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Big questions to chew on

What a way to begin the new year, with strong market gains all round and the FTSE 100 passing the 7500 mark for the first time since the pandemic. Notable and encouraging as that start was, there’s a lot of catching up to do. Apple’s share price has risen almost 150 per cent since the start of 2020, and the tech star has now become the first company to reach a market value of $3tn (£2.2tn). It’s a huge success for chief executive Tim Cook, but what does the event tell us about the way ahead for stock markets?

Is Apple’s $3tn value proof that some sectors are in bubble territory, with believer-investors disregarding the risks from inflation, supply chain problems and regulators on the prowl? It faces stiff competition in certain areas: as noted by AJ Bell, Apple is locked in a “fierce fight for customer wallets in entertainment, where Netflix, Amazon, Disney and others are driving up the cost of acquired content and spending heavily on developing their own programming for good measure”. 

But many analysts remain bullish on Apple’s prospects. If you look at the numbers, it’s easy to glide over the risks. It’s got 745m subscribers to its high-margin services alone, and made $365bn in sales in the year to September 2021 – an annual gain of 33 per cent. And it’s moving into exciting new markets (cars and virtual reality among them). Whatever the risks posed to hyper-growth company valuations as we move from living with a pandemic to living with inflation, and as markets are weaned off years of artificial stimulus, quality tech stocks generating piles of cash will continue to have a place in portfolios.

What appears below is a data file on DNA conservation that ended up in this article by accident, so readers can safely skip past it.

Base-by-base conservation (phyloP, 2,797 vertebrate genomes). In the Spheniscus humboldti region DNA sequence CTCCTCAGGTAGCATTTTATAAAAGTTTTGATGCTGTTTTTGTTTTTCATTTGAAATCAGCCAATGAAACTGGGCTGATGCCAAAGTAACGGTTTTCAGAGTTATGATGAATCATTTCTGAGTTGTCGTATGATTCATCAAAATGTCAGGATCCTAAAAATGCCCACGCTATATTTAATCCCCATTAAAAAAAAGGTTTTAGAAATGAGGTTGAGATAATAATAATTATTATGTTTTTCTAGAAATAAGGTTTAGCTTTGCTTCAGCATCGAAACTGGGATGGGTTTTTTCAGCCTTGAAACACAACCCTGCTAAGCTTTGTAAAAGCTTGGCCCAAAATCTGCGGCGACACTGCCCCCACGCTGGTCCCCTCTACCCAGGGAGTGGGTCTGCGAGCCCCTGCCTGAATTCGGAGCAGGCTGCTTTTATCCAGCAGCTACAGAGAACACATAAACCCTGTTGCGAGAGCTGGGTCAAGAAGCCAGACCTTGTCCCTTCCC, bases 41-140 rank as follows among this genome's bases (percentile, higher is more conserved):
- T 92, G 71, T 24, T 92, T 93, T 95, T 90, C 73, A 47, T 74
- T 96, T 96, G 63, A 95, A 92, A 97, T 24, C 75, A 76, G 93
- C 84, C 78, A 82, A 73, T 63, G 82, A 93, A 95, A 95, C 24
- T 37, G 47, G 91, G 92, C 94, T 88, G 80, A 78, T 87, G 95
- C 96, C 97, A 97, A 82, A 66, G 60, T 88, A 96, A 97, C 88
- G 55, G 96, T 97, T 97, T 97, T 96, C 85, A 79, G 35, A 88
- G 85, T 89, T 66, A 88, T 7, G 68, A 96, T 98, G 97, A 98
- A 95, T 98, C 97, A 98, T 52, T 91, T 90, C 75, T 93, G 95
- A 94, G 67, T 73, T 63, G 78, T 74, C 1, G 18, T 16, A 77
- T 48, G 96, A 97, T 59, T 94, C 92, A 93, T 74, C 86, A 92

Still, Morgan Stanley Research’s conclusion is to underweight US stocks to account for high valuations, more catch-up potential and less volatility elsewhere in the world. Other market-watchers remain positive on the US outlook, but warn that the upside is likely to be lower than in previous years. There may be good diversification opportunities too in the US small-cap segment, as Dave Baxter outlines here

Should you underweight or overweight the UK? Some analysts are predicting the FTSE will end the year closer to 8,000 – with the UK’s undervalued qualities drawing in more investors and its high proportion of cyclical stocks meaning it could benefit from an economic rebound. Sue Noffke at Schroders comments that UK shares remain cheap because of the perceived significant political and economic risks of Brexit, which continue to linger and depress the valuation of the UK stock market. The extent of this valuation discount is completely unwarranted, she argues, with scope for even some of the old-economy businesses to reinvent themselves: “With regards to Shell and BP, we believe they can be part of the solution amid urgent efforts to reduce greenhouse gas emissions to head off unchecked global warming.”

But there are headwinds here, too. Inflationary price hikes and higher energy and tax bills (from April) could dampen consumer spending. The Institute of Directors reports rising gloominess among its members about the UK’s economic prospects, which no doubt reflects Omicron and Brexit worries.

For both the US and the UK the level and duration of inflation are crucial. The risks are twofold: that high and persistent inflation will erode confidence as business costs and debt payments rise and that central banks will react even more aggressively if inflation appears to be unyielding, inducing in the process a classic stagflation scenario.

It’s hard to find consensus. Central banks and some asset managers stick to the view that inflation will fall later on in 2022. But analyst Steve Clapham thinks inflation is here to stay; Chris Dillow is sure it’s going to fall. BlackRock sees inflation settling at levels higher than pre-Covid whenever the supply bottlenecks ease and “persisting for years to come”. 

This mix of factors and views explains why the predicted range of outcomes for major markets in 2022 appear broader than they have been for years

  • Simon Thompson will return to these pages next week, with his regular column and a feature on the secrets to successful investing.